The appeal of Mobile World Congress for startups is starting to wane

It’s hilarious to think that it’s been six years since I wrote that software was starting to eat Mobile World Congress, as the action in the mobile world moved — at the time — deeper and deeper into apps.

In the intervening year’s we’ve seen a huge boom in the startup world, and six years ago companies like Waze were still startups that could take the heat away from the news around the big carriers.

But six years is a lifetime in technology and many of those startups grew into unicorns that were acquired (as Waze was) or IPO’d.

That long ‘app-fever’ run seemed to end at the beginning of last year when other kinds of devices seemed to encroach on the event. We saw the rise of VR and home devices like the Amazon Echo.

But that came before the white-heat of the blockchain and crypto boom, which had been bubbling under un 2016 but finally burst onto the mainstream last Spring.

And since then, the rise of the ‘other’ device world (not the mobile) has continued, while mobile phones themselves are struggling to innovate beyond bigger, nicer screens and maybe gimmicks like the iPhone X’s facial recognition. Meanwhile, it’s AI, IOT and blockchain which is continuing to excite the tech world.

You could see this while traversing the halls of “4YFN”, the side-show-for-startups erected by the GSMA in the old Fira exhibition hall and which — at least from my observations — struggled to get attendees excited.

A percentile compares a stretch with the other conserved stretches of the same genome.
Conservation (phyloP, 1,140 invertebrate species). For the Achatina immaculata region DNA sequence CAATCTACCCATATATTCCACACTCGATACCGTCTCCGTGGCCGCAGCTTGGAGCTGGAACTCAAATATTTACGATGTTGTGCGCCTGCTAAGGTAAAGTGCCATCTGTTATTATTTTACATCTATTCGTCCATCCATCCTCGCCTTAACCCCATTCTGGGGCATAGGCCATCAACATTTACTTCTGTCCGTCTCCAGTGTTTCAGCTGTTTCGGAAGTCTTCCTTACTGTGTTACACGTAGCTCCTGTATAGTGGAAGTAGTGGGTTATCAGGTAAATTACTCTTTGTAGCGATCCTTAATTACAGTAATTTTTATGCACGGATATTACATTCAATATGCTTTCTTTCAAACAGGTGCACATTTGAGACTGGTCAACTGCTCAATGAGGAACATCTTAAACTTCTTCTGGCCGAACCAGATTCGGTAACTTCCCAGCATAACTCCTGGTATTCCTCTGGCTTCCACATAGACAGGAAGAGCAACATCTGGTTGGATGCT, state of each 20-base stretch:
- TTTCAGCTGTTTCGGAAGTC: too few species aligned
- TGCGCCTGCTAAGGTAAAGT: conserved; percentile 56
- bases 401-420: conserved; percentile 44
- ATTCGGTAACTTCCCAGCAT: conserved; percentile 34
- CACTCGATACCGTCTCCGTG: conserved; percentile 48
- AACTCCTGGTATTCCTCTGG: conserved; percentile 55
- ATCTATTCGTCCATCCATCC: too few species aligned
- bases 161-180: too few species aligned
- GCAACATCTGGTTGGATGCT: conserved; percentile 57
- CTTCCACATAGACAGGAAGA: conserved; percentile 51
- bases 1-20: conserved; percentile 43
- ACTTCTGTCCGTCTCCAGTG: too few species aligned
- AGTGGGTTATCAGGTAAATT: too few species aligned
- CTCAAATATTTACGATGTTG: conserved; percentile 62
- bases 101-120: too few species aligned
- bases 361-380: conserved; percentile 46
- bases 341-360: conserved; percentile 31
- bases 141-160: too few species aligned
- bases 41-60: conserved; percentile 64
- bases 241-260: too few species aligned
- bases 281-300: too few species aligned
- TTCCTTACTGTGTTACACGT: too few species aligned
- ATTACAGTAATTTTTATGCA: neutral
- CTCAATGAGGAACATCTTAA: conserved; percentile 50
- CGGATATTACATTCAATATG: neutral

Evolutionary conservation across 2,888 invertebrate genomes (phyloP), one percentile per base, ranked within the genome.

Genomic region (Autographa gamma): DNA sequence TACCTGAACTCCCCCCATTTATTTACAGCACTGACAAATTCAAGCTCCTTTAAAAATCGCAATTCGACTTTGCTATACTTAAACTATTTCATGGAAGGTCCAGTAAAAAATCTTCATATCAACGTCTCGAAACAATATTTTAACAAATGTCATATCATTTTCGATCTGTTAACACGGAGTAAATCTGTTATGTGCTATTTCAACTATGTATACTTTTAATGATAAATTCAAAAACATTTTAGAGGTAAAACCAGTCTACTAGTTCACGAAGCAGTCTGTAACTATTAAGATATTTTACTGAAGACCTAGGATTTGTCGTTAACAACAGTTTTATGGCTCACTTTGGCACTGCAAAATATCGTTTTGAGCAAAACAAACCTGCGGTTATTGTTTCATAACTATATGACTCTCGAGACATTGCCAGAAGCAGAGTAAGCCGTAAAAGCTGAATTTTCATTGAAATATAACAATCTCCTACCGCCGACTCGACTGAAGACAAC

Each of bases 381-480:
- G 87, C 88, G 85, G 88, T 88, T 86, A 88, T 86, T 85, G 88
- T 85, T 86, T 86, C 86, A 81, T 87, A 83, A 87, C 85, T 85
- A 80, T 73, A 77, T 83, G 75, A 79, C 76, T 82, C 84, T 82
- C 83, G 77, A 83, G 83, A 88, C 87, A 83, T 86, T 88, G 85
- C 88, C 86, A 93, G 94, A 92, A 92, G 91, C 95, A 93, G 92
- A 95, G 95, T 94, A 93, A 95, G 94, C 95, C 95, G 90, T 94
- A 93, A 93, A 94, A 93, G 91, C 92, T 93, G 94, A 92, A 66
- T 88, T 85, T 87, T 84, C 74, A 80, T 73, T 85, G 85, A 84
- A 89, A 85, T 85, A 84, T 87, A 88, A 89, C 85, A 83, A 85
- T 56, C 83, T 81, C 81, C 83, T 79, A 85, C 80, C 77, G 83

Gone were the days when I could easily bump into a VC searching for some fresh meat. Mostly what I ran into were corporate-types pursuing the hall for apps they might pre-load onto handsets, or companies punting their ability to BUILD your app for you. How nice of them…

And the over-branding, and formulaic appearance of the hall didn’t help either. Startups are supposed to be about the ‘cutting edge’. What we got at 4YFN was cut-out pieces of cardboard signage.

Where was the oozing innovation, the startup spirit?

Not on any of the stages it seemed. The giant telco Telefonica was given an entire hour to bore us to death about its activities, proving the rumours true that these days 4YFN’s stage can be bought. Who among startups likes to appear on a stage branded by a company like Nestle, better known for biscuits and powdered milk it would hawk to unsuspecting African mothers.

4YFN is no Slush or Pioneers or TNW and definitely no Disrupt.

At best it seemed to be a gathering point for the majority of Spanish-speaking tech.

The other issue is that there was ZERO sign-posting. No categories e.g. Enterprise, or Games, etc. It was like someone just randomly assigned all the booths and said: “There you go, pick any you fancy!”

While many startups were exhibiting under a branded booth, either a city, a country, an accelerator, etc it still made it harder to navigate from a participant point of view.

Perhaps it would be picky to complain about the long queues at the cloakroom or the near-impossible registration process that left one ready for suicide? Let’s leave that to one side.

No, the action at MWC has shifted away from start-ups, back to the biggest tech players, handset makers and the carriers. The action was about 5G, blockchain, smart cities and the rest.

It’s time to face the fact that Mobile World Congress’ appeal for startups is starting to wane, and who knows if it’ll ever be back.

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